D.C. Council Members Fights Voter Confusion Over Name | WAMU 88.5 - American University Radio

: News

Filed Under:

D.C. Council Members Fights Voter Confusion Over Name

Play associated audio

By Patrick Madden

A case of mistaken identity is threatening to cost a D.C. Council Member his job.

At-large incumbent Phil Mendelson is trailing a relatively unknown opponent in the polls, and it seems some voters have confused the candidate with another popular politician who shares the same name.

Sitting at his office on the 4th floor of the Wilson Building, Phil Mendelson shows off the latest mailer he's about to send to voters.

This one is even more explicit.

In bright red, it screams "Voter Confusion!" It shows pictures of two men with the same name but very different portraits. Michael D. Brown on the left, is an unknown underfunded white candidate. And on the right, a picture of Michael A. Brown, a popular African-American council councilmember who's not on the ballot this year.

"As voters realize that they were misled into who Michael Brown is, people will vote for me as they did in 2006 overwhelmingly," says Mendelson.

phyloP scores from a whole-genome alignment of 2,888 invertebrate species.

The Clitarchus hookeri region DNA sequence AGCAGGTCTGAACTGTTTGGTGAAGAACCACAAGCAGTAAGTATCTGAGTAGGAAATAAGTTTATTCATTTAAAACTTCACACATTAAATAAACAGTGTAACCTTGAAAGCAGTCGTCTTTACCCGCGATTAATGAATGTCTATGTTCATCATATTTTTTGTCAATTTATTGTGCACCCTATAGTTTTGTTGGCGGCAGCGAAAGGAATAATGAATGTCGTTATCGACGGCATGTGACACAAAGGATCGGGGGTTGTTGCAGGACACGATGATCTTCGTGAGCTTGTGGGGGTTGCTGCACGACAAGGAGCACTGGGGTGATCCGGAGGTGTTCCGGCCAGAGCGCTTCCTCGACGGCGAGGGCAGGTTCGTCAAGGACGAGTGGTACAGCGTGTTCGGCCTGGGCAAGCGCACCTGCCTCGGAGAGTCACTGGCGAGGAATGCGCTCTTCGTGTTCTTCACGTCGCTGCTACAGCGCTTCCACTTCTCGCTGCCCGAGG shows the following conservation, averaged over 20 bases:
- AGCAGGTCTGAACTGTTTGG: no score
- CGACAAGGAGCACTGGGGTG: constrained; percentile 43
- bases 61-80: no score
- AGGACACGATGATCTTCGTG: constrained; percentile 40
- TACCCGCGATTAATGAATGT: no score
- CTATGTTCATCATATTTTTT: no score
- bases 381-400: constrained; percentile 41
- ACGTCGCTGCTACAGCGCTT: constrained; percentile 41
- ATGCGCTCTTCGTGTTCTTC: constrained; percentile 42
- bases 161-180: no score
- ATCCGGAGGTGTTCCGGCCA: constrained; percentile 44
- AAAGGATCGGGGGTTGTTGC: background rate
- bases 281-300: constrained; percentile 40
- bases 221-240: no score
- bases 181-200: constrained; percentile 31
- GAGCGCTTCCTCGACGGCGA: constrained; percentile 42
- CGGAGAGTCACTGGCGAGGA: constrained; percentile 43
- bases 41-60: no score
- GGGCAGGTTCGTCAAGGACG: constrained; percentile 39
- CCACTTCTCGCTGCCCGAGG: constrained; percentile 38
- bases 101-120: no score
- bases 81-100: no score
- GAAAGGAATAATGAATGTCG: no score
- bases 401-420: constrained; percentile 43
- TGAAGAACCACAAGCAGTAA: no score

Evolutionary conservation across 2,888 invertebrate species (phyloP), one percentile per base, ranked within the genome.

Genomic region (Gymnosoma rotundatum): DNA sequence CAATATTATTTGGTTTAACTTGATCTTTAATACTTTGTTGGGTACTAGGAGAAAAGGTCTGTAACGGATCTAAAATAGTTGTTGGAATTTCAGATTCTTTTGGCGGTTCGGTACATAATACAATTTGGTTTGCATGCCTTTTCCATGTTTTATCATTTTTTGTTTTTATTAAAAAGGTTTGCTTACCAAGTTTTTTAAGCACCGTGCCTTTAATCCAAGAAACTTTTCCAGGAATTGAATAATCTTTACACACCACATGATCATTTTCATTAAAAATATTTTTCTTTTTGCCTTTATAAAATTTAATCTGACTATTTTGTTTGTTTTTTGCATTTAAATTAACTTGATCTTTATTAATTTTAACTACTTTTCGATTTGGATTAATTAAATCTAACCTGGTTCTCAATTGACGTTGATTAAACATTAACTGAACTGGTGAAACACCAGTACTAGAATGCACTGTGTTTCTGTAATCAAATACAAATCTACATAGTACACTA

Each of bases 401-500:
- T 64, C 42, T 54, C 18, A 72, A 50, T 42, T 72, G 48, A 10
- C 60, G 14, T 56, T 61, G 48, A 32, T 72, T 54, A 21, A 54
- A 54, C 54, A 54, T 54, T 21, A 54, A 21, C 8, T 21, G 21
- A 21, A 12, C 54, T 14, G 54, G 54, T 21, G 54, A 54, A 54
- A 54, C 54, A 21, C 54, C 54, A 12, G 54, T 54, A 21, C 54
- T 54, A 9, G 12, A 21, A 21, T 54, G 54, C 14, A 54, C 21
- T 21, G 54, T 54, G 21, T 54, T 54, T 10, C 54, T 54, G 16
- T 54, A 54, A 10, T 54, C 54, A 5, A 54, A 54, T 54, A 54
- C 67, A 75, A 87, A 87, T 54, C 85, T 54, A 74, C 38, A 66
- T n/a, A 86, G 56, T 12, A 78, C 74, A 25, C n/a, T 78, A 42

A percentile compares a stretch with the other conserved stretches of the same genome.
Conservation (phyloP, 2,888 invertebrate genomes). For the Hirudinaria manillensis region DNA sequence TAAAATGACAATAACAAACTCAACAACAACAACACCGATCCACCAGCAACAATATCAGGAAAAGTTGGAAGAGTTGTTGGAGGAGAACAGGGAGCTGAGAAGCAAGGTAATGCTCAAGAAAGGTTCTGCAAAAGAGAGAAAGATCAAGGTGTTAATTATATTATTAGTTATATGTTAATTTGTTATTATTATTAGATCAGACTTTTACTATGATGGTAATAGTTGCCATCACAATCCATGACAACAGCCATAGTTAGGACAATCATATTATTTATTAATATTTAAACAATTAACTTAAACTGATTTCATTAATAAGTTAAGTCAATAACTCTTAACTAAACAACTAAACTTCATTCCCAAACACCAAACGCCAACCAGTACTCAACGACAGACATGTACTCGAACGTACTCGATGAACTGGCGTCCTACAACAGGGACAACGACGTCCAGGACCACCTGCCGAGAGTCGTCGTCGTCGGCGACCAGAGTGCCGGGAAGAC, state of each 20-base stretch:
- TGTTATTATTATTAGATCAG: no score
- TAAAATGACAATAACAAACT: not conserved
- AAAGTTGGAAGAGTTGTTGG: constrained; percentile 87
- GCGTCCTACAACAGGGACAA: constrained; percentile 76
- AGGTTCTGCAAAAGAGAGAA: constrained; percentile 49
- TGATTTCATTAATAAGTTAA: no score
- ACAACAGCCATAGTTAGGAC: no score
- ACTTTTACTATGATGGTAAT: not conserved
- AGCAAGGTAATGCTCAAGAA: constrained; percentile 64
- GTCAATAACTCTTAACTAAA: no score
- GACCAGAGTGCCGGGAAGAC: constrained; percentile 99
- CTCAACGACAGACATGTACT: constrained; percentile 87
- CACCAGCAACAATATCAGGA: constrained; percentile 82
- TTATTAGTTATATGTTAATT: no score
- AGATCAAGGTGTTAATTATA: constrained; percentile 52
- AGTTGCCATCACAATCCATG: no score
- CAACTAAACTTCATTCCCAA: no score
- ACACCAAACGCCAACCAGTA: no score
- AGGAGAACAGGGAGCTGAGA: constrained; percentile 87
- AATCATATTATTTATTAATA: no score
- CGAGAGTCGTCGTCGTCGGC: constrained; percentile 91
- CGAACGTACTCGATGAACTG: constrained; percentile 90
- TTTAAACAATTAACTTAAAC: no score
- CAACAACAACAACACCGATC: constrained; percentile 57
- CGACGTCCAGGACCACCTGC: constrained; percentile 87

Mendelson says he's preparing to launch a barrage of automated phone calls to voters as well.

NPR

Not My Job: We Ask A San Francisco Drag Queen About Queens, N.Y.

We've invited Peaches Christ, Queen of San Francisco Drag Queens, to play a game called "Fuggedaboutit!"
NPR

Key Chain Blood-Alcohol Testing May Make Quantified Drinking Easy

Some of us now monitor our steps, sleep and calorie intake with wristbands and apps. So why not track blood-alcohol levels? We explore the next frontier in the self-measurement movement.
NPR

'I Love Your Country,' New House Member Tells U.S. Officials

Rep. Curt Clawson, a Republican from Florida, tells subcommittee witnesses from two U.S. agencies, "I'm familiar with your country; I love your country."
NPR

Key Chain Blood-Alcohol Testing May Make Quantified Drinking Easy

Some of us now monitor our steps, sleep and calorie intake with wristbands and apps. So why not track blood-alcohol levels? We explore the next frontier in the self-measurement movement.

Leave a Comment

Help keep the conversation civil. Please refer to our Terms of Use and Code of Conduct before posting your comments.